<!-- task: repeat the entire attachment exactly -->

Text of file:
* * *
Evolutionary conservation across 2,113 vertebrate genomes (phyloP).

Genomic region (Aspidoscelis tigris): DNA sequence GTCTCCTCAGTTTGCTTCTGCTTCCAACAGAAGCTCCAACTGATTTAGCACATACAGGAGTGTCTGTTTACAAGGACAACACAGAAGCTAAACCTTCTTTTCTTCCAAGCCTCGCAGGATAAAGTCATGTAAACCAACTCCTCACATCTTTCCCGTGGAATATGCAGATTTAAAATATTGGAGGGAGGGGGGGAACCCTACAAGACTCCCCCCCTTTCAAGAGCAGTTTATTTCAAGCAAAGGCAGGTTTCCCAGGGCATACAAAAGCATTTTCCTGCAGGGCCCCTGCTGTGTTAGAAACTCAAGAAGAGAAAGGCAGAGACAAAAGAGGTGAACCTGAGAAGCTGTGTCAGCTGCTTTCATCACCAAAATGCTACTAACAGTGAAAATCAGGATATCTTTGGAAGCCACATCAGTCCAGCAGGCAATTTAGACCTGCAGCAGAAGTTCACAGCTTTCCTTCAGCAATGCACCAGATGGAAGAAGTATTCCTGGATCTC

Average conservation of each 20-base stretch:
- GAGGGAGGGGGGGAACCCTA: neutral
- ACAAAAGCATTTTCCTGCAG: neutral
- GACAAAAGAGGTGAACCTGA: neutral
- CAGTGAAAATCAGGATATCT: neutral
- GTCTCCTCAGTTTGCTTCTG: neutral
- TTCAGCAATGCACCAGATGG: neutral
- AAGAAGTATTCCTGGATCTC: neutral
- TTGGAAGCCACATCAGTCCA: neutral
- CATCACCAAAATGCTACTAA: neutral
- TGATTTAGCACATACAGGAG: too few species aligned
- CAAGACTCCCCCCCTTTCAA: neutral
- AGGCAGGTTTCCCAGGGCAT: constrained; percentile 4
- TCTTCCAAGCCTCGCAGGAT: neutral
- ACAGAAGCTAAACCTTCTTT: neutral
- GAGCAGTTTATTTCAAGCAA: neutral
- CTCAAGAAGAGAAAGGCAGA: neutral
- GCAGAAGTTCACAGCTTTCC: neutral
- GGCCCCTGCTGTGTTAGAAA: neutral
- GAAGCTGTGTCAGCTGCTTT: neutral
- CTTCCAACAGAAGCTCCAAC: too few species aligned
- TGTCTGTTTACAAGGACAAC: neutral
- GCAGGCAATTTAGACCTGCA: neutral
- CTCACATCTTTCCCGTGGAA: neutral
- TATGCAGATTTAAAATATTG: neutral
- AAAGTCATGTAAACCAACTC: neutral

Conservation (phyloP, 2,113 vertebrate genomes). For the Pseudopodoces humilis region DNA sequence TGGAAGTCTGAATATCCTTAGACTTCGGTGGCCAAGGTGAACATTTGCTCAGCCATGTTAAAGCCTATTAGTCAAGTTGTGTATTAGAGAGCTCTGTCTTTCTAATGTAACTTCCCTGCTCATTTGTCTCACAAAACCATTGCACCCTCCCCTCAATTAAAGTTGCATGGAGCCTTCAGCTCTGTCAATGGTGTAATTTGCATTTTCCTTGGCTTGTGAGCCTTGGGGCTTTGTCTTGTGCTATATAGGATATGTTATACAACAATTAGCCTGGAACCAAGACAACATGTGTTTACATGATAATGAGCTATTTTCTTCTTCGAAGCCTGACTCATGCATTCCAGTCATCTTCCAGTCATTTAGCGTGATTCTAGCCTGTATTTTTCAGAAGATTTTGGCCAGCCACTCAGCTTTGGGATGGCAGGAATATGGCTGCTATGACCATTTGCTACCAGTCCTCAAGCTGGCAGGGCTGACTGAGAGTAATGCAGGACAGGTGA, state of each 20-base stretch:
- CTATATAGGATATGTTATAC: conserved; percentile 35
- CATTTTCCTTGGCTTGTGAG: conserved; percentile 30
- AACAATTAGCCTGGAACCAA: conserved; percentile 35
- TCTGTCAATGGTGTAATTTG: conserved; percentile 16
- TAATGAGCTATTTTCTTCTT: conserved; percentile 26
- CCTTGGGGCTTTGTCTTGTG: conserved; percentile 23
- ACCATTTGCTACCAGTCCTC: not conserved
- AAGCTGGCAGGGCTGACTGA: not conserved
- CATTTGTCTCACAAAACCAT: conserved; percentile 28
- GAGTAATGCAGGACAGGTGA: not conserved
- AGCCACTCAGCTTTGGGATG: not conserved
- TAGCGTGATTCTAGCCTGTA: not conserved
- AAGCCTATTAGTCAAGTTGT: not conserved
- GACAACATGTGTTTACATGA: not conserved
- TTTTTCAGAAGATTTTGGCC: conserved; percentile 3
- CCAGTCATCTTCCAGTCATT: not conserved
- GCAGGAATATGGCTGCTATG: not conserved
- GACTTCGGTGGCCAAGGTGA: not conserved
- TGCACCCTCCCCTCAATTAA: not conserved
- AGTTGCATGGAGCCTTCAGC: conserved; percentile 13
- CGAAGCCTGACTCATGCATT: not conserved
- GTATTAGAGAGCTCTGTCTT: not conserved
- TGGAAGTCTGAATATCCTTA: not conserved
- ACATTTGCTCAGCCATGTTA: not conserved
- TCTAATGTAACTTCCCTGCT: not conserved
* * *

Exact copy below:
Evolutionary conservation across 2,113 vertebrate genomes (phyloP).

Genomic region (Aspidoscelis tigris): DNA sequence GTCTCCTCAGTTTGCTTCTGCTTCCAACAGAAGCTCCAACTGATTTAGCACATACAGGAGTGTCTGTTTACAAGGACAACACAGAAGCTAAACCTTCTTTTCTTCCAAGCCTCGCAGGATAAAGTCATGTAAACCAACTCCTCACATCTTTCCCGTGGAATATGCAGATTTAAAATATTGGAGGGAGGGGGGGAACCCTACAAGACTCCCCCCCTTTCAAGAGCAGTTTATTTCAAGCAAAGGCAGGTTTCCCAGGGCATACAAAAGCATTTTCCTGCAGGGCCCCTGCTGTGTTAGAAACTCAAGAAGAGAAAGGCAGAGACAAAAGAGGTGAACCTGAGAAGCTGTGTCAGCTGCTTTCATCACCAAAATGCTACTAACAGTGAAAATCAGGATATCTTTGGAAGCCACATCAGTCCAGCAGGCAATTTAGACCTGCAGCAGAAGTTCACAGCTTTCCTTCAGCAATGCACCAGATGGAAGAAGTATTCCTGGATCTC

Average conservation of each 20-base stretch:
- GAGGGAGGGGGGGAACCCTA: neutral
- ACAAAAGCATTTTCCTGCAG: neutral
- GACAAAAGAGGTGAACCTGA: neutral
- CAGTGAAAATCAGGATATCT: neutral
- GTCTCCTCAGTTTGCTTCTG: neutral
- TTCAGCAATGCACCAGATGG: neutral
- AAGAAGTATTCCTGGATCTC: neutral
- TTGGAAGCCACATCAGTCCA: neutral
- CATCACCAAAATGCTACTAA: neutral
- TGATTTAGCACATACAGGAG: too few species aligned
- CAAGACTCCCCCCCTTTCAA: neutral
- AGGCAGGTTTCCCAGGGCAT: constrained; percentile 4
- TCTTCCAAGCCTCGCAGGAT: neutral
- ACAGAAGCTAAACCTTCTTT: neutral
- GAGCAGTTTATTTCAAGCAA: neutral
- CTCAAGAAGAGAAAGGCAGA: neutral
- GCAGAAGTTCACAGCTTTCC: neutral
- GGCCCCTGCTGTGTTAGAAA: neutral
- GAAGCTGTGTCAGCTGCTTT: neutral
- CTTCCAACAGAAGCTCCAAC: too few species aligned
- TGTCTGTTTACAAGGACAAC: neutral
- GCAGGCAATTTAGACCTGCA: neutral
- CTCACATCTTTCCCGTGGAA: neutral
- TATGCAGATTTAAAATATTG: neutral
- AAAGTCATGTAAACCAACTC: neutral

Conservation (phyloP, 2,113 vertebrate genomes). For the Pseudopodoces humilis region DNA sequence TGGAAGTCTGAATATCCTTAGACTTCGGTGGCCAAGGTGAACATTTGCTCAGCCATGTTAAAGCCTATTAGTCAAGTTGTGTATTAGAGAGCTCTGTCTTTCTAATGTAACTTCCCTGCTCATTTGTCTCACAAAACCATTGCACCCTCCCCTCAATTAAAGTTGCATGGAGCCTTCAGCTCTGTCAATGGTGTAATTTGCATTTTCCTTGGCTTGTGAGCCTTGGGGCTTTGTCTTGTGCTATATAGGATATGTTATACAACAATTAGCCTGGAACCAAGACAACATGTGTTTACATGATAATGAGCTATTTTCTTCTTCGAAGCCTGACTCATGCATTCCAGTCATCTTCCAGTCATTTAGCGTGATTCTAGCCTGTATTTTTCAGAAGATTTTGGCCAGCCACTCAGCTTTGGGATGGCAGGAATATGGCTGCTATGACCATTTGCTACCAGTCCTCAAGCTGGCAGGGCTGACTGAGAGTAATGCAGGACAGGTGA, state of each 20-base stretch:
- CTATATAGGATATGTTATAC: conserved; percentile 35
- CATTTTCCTTGGCTTGTGAG: conserved; percentile 30
- AACAATTAGCCTGGAACCAA: conserved; percentile 35
- TCTGTCAATGGTGTAATTTG: conserved; percentile 16
- TAATGAGCTATTTTCTTCTT: conserved; percentile 26
- CCTTGGGGCTTTGTCTTGTG: conserved; percentile 23
- ACCATTTGCTACCAGTCCTC: not conserved
- AAGCTGGCAGGGCTGACTGA: not conserved
- CATTTGTCTCACAAAACCAT: conserved; percentile 28
- GAGTAATGCAGGACAGGTGA: not conserved
- AGCCACTCAGCTTTGGGATG: not conserved
- TAGCGTGATTCTAGCCTGTA: not conserved
- AAGCCTATTAGTCAAGTTGT: not conserved
- GACAACATGTGTTTACATGA: not conserved
- TTTTTCAGAAGATTTTGGCC: conserved; percentile 3
- CCAGTCATCTTCCAGTCATT: not conserved
- GCAGGAATATGGCTGCTATG: not conserved
- GACTTCGGTGGCCAAGGTGA: not conserved
- TGCACCCTCCCCTCAATTAA: not conserved
- AGTTGCATGGAGCCTTCAGC: conserved; percentile 13
- CGAAGCCTGACTCATGCATT: not conserved
- GTATTAGAGAGCTCTGTCTT: not conserved
- TGGAAGTCTGAATATCCTTA: not conserved
- ACATTTGCTCAGCCATGTTA: not conserved
- TCTAATGTAACTTCCCTGCT: not conserved